Profiling Google DeepMind Security

Thank you for tuning in to this audio only podcast presentation. This is week 127 of The Lindahl Letter publication. A new edition arrives every Friday. This week the topic under consideration for The Lindahl Letter is, “Profiling Google DeepMind Security.”

Things have been happening with Google DeepMind. A lot of news has been dropping since I started crafting this post. I don’t want to write about the news of the moment on this one. The context and analysis within this post is going to try to be deeper than a base reaction to that recent news. The Verge (and a ton of other people) reported that, “Google’s big AI push will combine Brain and DeepMind into one team” [1]. Apparently, some drama exists around those two organizations being combined. We will almost certainly see some books about this from the principal players. Let’s hope they turn out as good as the 2020 memoir “Uncanny Valley” by Anna Wiener. Some of them won’t be that dynamic, but they should be. 

I spent some time reading content from DeepMind. They have a solid research page [2]. It highlights some interesting things including AlphaFold, WaveNet, and AlphaGo [3][4][5]. They have a lot of content out on GitHub in a variety of repositories [6]. They have over 190 repositories with a variety of code you could go take a look at. You may even notice that they have signed the “Lethal Autonomous Weapons Pledge” [7][8].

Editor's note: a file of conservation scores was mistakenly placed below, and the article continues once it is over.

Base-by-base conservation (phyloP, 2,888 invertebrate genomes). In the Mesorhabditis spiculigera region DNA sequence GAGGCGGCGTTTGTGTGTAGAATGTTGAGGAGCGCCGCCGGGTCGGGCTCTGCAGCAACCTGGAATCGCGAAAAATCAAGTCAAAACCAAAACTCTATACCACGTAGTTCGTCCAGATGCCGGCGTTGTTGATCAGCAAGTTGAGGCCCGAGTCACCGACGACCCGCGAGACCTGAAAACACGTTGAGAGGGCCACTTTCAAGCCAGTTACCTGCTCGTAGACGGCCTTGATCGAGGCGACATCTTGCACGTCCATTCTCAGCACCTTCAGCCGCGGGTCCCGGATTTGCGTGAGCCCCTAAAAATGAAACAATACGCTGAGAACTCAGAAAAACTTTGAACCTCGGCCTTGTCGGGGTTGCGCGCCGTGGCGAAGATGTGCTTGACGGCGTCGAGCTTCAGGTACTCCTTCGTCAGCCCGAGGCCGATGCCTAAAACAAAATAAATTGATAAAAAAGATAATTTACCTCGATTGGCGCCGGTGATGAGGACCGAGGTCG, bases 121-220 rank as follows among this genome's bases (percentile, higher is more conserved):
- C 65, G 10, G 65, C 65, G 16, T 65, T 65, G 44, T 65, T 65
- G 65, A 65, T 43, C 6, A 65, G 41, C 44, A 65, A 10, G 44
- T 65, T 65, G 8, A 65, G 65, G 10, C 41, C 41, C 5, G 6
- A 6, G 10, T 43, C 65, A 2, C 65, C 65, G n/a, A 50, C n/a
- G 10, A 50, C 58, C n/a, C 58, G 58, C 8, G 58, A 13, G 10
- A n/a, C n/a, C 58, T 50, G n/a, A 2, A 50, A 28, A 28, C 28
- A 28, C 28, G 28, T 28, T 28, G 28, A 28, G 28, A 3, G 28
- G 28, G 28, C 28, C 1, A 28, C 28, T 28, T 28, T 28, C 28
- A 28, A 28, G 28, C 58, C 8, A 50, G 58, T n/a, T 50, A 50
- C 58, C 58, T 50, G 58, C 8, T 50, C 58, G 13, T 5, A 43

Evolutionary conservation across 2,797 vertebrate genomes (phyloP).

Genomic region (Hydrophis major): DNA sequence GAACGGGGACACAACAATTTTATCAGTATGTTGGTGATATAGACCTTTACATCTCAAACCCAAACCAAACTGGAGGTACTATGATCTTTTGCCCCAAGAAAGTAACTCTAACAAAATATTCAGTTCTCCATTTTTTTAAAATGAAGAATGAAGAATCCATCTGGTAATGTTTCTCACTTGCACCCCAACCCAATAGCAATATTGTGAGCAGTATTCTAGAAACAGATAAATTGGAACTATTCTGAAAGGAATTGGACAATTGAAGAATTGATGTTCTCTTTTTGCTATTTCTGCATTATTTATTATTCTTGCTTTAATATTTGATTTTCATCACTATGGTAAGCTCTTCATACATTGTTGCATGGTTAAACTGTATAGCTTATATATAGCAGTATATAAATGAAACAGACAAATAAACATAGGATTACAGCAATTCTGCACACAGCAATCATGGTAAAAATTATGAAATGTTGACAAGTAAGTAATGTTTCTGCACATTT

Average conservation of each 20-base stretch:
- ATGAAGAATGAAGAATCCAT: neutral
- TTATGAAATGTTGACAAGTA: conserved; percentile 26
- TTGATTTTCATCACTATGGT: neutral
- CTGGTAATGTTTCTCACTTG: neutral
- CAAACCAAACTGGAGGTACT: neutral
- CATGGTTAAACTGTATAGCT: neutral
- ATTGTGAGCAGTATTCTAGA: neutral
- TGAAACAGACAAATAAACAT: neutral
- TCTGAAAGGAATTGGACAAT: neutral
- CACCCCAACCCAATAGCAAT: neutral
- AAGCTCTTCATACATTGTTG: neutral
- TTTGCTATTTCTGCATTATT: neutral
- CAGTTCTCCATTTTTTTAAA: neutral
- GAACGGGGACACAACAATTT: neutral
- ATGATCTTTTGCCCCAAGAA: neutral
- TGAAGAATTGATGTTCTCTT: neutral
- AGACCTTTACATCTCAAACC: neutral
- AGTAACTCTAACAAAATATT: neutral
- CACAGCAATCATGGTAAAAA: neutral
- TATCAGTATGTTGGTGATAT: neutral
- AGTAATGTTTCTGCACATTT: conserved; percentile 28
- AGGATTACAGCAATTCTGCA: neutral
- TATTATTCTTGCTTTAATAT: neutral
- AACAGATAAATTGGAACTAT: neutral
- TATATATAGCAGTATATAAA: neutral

Some good conversation is occurring about what happens when AI hallucinates, bias bounties, new bug bounties, and how red teams work [9]. You could also find out a little more about how the GitLab AI-based security feature helps to scan codebases for vulnerabilities [10]. You could go check out the Google Cloud Security Podcast EP52 Securing AI with DeepMind CISO Vijay Bolina from February 14, 2022 [11].

You really have to consider that even the best pair programming with assistive technology could introduce security vulnerabilities [12]. We could probably spend an entire week looking at the medical artificial intelligence system or more clearly named Med-PaLM 2 that was released [13]. They also shared an interesting method to discover faster matrix multiplication algorithms which I thought was rather interesting [14]. 

Don’t worry I did go out and grab a couple (really 4) scholarly papers to share with you this week:

Beattie, C., Leibo, J. Z., Teplyashin, D., Ward, T., Wainwright, M., Küttler, H., … & Petersen, S. (2016). Deepmind lab. arXiv preprint arXiv:1612.03801.

Powles, J., & Hodson, H. (2017). Google DeepMind and healthcare in an age of algorithms. Health and technology, 7(4), 351-367.

Tassa, Y., Doron, Y., Muldal, A., Erez, T., Li, Y., Casas, D. D. L., … & Riedmiller, M. (2018). Deepmind control suite. arXiv preprint arXiv:1801.00690. 

Evans, R., & Gao, J. (2016). Deepmind ai reduces google data centre cooling bill by 40%. DeepMind blog, 20, 158. 

Links and thoughts:

Top 5 Tweets of the week:
















What’s next for The Lindahl Letter? 

  • Week 128: Democratizing AI system security
  • Week 129: Snapchat Security
  • Week 130: Generative model security
  • Week 131: Profiling Microsoft Azure security
  • Week 132: Engineering discipline security

If you enjoyed this content, then please take a moment and share it with a friend. If you are new to The Lindahl Letter, then please consider subscribing. New editions arrive every Friday. Thank you and enjoy the week ahead.

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